BY RENDER DAHIYA
The old way of doing debit and credit cards no longer applies for credit unions, given the current innovative, competitive and fluctuating environment they’re facing. Is your CU leveraging the latest technology to capitalize on today’s market factors? Learn how to do so to connect with your customers on a one-to-one level.
The financial services industry is in a state of flux: Fintech and other startups are creating new forms of competition, disruption and even collaboration; regulatory changes are an ever-present factor (the Consumer Financial Protection Bureau will turn five this summer); and U.S. financial institutions have recently invested a great deal in the transition to EMV-enabled cards (at a total estimated cost of more than $6 billion).
With these factors at play, credit unions and banks are under intense pressure to offer competitive products and drive profitability. Financial institutions are re-evaluating their entire product line to identify winners and losers based on the cost of doing business, market demand and opportunity – for growth, loyalty and account volume. So how do traditional offerings like credit and debit card accounts fit in? Depending on the approach, they can be part of the problem or part of the solution for credit unions and banks.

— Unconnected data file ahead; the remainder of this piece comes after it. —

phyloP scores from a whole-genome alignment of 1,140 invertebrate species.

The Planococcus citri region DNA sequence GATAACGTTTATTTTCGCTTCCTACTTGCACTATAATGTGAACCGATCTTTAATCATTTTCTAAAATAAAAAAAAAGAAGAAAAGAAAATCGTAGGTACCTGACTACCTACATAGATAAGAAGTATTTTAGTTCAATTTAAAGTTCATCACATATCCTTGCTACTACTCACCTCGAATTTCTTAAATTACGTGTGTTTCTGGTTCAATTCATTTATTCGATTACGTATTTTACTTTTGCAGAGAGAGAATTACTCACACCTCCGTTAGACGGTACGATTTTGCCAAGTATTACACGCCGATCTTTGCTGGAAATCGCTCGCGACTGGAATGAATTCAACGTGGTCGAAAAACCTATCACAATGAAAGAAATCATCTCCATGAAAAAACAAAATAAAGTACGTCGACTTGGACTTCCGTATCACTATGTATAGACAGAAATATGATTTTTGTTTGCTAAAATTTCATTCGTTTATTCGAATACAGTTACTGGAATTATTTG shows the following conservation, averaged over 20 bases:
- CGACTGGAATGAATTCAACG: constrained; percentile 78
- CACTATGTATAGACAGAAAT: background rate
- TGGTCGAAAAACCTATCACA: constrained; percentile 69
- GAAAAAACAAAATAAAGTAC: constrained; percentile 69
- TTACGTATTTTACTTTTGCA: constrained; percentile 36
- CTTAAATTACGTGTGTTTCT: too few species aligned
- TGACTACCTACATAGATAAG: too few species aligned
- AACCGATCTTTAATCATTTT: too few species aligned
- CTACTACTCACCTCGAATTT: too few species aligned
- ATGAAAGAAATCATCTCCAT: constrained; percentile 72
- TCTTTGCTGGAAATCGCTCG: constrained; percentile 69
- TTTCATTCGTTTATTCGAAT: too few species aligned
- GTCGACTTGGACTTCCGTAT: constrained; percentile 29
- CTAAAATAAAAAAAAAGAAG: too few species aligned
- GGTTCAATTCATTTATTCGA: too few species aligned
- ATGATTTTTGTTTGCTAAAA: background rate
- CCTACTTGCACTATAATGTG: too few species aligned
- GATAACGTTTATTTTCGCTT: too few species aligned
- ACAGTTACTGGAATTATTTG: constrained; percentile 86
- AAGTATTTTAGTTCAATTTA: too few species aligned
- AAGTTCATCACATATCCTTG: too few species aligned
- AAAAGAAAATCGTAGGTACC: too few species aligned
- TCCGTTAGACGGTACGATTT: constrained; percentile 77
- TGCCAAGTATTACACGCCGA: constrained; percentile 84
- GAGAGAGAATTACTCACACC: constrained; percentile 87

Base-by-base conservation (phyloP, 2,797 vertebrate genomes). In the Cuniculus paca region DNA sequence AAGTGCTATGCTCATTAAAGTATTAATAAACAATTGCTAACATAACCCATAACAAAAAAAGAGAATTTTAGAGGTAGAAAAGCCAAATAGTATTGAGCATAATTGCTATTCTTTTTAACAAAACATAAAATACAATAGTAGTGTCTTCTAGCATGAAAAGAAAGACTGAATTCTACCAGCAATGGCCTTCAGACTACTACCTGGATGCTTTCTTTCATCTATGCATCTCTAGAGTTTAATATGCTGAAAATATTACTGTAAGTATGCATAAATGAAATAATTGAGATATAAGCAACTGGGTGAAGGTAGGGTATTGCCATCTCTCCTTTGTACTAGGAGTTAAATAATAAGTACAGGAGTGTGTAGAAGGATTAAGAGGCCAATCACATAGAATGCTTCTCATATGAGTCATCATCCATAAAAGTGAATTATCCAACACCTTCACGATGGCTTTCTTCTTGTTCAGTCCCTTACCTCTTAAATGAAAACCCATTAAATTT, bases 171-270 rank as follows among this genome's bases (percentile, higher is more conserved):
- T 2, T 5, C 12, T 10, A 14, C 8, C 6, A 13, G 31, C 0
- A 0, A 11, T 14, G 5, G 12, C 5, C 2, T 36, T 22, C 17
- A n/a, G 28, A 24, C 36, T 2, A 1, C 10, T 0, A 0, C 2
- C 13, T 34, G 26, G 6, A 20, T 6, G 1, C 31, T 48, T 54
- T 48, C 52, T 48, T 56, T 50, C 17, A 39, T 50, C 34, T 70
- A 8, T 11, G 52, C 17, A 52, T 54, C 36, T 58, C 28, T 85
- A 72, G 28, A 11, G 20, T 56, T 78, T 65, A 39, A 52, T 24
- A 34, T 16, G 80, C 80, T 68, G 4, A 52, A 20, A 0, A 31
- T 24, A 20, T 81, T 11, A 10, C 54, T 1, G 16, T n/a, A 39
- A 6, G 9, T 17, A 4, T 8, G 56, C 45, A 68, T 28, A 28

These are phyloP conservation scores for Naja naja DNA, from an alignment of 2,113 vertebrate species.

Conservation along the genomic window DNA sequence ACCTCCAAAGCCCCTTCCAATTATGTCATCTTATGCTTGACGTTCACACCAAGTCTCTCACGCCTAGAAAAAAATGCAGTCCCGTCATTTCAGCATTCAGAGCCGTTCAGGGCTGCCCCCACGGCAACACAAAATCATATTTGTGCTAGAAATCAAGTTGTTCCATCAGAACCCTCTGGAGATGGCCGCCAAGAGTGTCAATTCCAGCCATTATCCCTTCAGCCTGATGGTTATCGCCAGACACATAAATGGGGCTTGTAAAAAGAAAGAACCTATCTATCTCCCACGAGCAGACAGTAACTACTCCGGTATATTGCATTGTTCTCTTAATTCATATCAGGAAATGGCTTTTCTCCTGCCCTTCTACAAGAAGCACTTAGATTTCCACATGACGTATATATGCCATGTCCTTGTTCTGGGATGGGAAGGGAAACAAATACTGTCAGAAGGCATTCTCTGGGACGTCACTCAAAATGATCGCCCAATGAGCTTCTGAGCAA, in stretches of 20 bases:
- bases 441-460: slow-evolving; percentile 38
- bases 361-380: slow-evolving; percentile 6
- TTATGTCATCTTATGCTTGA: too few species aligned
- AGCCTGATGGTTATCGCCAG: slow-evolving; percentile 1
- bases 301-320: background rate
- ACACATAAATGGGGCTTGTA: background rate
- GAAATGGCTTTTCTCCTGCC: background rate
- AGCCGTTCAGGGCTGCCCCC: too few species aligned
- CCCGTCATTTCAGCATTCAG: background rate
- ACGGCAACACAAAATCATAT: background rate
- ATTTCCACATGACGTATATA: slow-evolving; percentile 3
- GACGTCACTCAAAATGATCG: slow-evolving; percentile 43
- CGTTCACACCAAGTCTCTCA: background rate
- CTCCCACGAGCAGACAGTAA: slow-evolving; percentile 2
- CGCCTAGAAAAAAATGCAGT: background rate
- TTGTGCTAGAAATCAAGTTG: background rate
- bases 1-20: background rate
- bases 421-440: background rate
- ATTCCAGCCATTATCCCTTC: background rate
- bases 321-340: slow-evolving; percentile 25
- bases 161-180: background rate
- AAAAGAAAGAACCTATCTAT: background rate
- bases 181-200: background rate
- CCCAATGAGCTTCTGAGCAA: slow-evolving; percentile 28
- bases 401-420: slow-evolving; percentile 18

The Cost of Doing Business
Let’s face it, costs have gone up. Whether you are talking about overhead costs, such as labor and real estate, or product-specific costs, like marketing and materials, there is very little that is less expensive than it was even five years ago.
Just consider EMV cards, which cost as much as 10 to 20 times more to produce than a mag stripe card. What does this mean in practical terms? Let’s say your organization issues 50,000 cards per year and you use a traditional method to produce, manage and securely store those cards. That transition to EMV just cost your organization an extra $105,000 in production fees alone. This is a sunk cost to your business, for cards that may or may not ever be issued. What’s more, those cards will now sit in a warehouse as costly and perishable inventory.